by Tom Hallett
Hey, hey, ‘Dial-heads! Another week of howlin’ terrestrial havoc and cosmic, pre-Apocalyptic omens gone by—and man, was it ever a doozy!! It can’t just be coincidence that in that very same week our good buddies at the Disney (ABC-TV-Radio/Cap Cities/etc., etc., etc.) Corporation announced their upcoming 50th anniversary plans for this summer, a giant, mysterious fireball “...streaked through the night sky over the Pacific Northwest...” That’s according to actual, real, government-approved news sources, too, folks.
QUOTE OF THE WEEK: “I was washing dishes at the Greyhound bus station...I
couldn't talk back to my boss man. He would bring all these pots back for me
to wash, and I said, 'A wap bop a lup bop a wop bam boom, take 'em out!"
— Little Richard
SONG OF THE WEEK: “Joe’s Head” — Kings of
Yep, last Saturday night, a “...green ball of fire with a long tail”
shot ominously over the heads of early-season pot farmers, mushroom-foraging Hmong
tribesmen, and wine-soaked, pool-side expatriate Californians from Coos Bay, Ore.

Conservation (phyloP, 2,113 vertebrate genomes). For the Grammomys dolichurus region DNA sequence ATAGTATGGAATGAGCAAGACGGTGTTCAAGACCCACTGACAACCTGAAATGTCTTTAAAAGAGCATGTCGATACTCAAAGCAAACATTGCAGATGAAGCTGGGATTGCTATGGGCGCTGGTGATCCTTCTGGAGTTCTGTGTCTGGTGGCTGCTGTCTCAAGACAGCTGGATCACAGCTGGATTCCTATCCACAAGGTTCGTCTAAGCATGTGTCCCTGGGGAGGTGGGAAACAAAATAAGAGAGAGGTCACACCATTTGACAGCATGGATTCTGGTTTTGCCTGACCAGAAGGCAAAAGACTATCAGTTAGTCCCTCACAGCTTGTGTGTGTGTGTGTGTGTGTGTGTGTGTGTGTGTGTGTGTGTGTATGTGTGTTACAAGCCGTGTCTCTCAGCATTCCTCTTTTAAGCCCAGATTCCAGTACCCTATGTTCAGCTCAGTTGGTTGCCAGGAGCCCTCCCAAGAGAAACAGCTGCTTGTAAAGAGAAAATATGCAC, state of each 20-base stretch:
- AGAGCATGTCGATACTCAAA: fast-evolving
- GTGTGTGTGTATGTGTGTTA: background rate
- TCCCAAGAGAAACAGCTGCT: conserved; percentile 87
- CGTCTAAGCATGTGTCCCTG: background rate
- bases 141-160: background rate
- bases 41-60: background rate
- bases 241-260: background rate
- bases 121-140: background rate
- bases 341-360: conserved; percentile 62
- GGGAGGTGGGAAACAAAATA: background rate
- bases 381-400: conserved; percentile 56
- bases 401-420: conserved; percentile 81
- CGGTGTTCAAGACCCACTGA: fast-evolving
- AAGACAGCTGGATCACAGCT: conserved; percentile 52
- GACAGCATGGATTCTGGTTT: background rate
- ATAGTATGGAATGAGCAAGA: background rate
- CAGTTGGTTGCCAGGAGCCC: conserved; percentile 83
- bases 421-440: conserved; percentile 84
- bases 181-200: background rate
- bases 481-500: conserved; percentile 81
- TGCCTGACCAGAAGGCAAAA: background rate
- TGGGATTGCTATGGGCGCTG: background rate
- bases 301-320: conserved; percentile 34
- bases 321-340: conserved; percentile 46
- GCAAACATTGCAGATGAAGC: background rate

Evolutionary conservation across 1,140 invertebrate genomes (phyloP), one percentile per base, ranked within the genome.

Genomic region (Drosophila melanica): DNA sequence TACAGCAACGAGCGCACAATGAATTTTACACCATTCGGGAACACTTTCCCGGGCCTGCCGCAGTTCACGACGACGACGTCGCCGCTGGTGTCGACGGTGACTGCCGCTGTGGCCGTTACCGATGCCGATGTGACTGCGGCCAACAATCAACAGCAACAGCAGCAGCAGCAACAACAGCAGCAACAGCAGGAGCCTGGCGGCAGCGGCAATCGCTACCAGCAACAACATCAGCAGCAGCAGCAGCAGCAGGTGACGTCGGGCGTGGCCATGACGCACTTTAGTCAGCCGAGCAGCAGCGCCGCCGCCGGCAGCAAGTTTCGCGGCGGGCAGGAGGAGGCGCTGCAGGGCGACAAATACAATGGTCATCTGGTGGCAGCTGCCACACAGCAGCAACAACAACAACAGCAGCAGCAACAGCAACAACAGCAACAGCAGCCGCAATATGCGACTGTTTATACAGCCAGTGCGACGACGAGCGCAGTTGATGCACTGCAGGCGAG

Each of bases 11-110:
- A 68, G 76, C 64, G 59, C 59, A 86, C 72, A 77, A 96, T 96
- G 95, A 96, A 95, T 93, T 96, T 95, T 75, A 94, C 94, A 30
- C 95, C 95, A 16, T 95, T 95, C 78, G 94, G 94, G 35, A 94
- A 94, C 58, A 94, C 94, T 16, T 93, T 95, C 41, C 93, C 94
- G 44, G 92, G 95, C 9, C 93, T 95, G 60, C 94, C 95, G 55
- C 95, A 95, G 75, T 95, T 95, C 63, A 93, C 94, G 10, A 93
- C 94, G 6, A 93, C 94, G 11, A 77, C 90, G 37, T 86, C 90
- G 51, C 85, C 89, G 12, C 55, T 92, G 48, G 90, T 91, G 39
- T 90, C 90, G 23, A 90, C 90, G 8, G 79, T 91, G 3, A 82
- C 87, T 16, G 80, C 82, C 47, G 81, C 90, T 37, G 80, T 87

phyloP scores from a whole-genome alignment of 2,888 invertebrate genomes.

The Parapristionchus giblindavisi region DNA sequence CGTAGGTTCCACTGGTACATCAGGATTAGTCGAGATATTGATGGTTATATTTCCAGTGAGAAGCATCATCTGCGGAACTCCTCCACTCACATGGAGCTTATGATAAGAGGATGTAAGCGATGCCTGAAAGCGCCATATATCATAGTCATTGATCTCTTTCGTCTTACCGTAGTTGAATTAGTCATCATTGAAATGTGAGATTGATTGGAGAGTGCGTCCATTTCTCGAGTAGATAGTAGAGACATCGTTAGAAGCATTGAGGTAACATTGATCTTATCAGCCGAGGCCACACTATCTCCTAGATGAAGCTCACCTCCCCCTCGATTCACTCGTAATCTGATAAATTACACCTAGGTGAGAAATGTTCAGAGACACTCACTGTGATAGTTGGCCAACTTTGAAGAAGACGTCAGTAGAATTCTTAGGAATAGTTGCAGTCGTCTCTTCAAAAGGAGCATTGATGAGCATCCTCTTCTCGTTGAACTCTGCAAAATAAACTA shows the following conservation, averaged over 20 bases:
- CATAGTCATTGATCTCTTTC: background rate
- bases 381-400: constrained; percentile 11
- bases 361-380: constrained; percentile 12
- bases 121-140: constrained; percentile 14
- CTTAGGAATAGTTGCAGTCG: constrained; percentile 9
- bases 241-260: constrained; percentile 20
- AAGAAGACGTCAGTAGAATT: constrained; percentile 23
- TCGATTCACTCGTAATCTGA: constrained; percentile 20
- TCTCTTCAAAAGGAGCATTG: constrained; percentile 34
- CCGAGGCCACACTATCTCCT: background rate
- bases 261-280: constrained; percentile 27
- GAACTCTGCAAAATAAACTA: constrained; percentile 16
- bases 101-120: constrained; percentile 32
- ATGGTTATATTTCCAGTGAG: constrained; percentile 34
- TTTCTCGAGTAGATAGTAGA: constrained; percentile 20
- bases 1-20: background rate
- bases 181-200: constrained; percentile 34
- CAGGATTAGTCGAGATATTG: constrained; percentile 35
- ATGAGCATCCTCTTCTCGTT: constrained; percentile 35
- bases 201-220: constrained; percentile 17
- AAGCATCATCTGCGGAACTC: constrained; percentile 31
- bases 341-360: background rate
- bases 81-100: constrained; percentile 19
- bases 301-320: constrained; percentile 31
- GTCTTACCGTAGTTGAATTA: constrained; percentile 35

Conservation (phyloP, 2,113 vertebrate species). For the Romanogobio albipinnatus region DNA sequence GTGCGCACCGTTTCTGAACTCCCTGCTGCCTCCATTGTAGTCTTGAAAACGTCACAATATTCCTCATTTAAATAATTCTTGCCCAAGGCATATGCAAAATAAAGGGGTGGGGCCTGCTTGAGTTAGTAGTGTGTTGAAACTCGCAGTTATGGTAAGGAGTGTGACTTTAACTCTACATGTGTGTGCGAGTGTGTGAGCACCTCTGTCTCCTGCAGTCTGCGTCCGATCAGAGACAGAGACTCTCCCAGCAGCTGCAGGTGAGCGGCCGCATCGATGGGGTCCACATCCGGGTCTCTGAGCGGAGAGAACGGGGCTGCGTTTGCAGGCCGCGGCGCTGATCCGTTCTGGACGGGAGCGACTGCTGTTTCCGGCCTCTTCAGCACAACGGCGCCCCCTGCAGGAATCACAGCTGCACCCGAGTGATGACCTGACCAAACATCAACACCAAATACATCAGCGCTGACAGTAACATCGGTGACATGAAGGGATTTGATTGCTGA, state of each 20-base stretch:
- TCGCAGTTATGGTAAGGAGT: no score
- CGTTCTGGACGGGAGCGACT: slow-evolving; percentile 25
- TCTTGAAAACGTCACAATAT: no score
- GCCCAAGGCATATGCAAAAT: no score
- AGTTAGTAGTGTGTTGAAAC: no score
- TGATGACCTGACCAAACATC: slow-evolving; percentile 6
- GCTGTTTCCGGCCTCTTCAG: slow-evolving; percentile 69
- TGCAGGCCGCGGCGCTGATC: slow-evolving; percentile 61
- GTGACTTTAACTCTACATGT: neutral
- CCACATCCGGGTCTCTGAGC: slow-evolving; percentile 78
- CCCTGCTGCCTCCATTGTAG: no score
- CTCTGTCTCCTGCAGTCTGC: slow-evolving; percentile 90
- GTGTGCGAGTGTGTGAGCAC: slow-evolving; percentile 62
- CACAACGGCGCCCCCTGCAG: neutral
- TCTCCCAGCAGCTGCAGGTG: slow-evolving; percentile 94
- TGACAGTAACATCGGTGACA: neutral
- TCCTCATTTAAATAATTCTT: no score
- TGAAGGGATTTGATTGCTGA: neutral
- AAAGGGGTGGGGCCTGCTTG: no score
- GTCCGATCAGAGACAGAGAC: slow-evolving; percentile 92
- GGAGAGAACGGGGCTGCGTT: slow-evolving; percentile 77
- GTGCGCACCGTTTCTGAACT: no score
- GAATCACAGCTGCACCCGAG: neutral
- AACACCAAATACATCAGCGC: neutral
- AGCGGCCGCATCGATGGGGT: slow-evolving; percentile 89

to Pasco/Kennewick, Wash., right there by the ol’ Hanford Nuclear Plant.
At press time, officials hadn’t yet collected sufficient data to identify
exactly what caused the phenomenon, but one scientist did dare offer this brilliant
tidbit: “Every once in awhile, a piece of the Moon or Mars breaks off...”
In a related story, a 25-watt refrigerator light bulb apparently reached the end
of its guaranteed 1,000-hour capacity in an employee break room at Euro-Disney.
Disney officials couldn’t be reached for comment, but a source tells the
‘Dial that sabotage hasn’t been ruled out, as the bulb was allegedly
manufactured by GE, owner of rival TV network CBS.
As is usually the case, however, the real truth behind these potentially scandalous
stories lies in the lyrics to a great rock ’n’ roll song. Check out
Drive-By Truckers’ lead singer Patterson Hood’s recent solo album
on New West Records, Killers And Stars. There you’ll find a poignant,
heart-tugging little musical tribute to Disney namesake/founder Walt (who, according
to a long-standing urban legend, was reportedly cryogenically frozen after his
death in the mid-’60s) called “Uncle Disney.” As Patterson once
said in another great tribute song, every goddamn word of it’s true: “When
they thaw out Uncle Disney/Gonna be some changes made/Pointin’ fingers,
askin’ questions/Forty years of decisions made/When they thaw out Uncle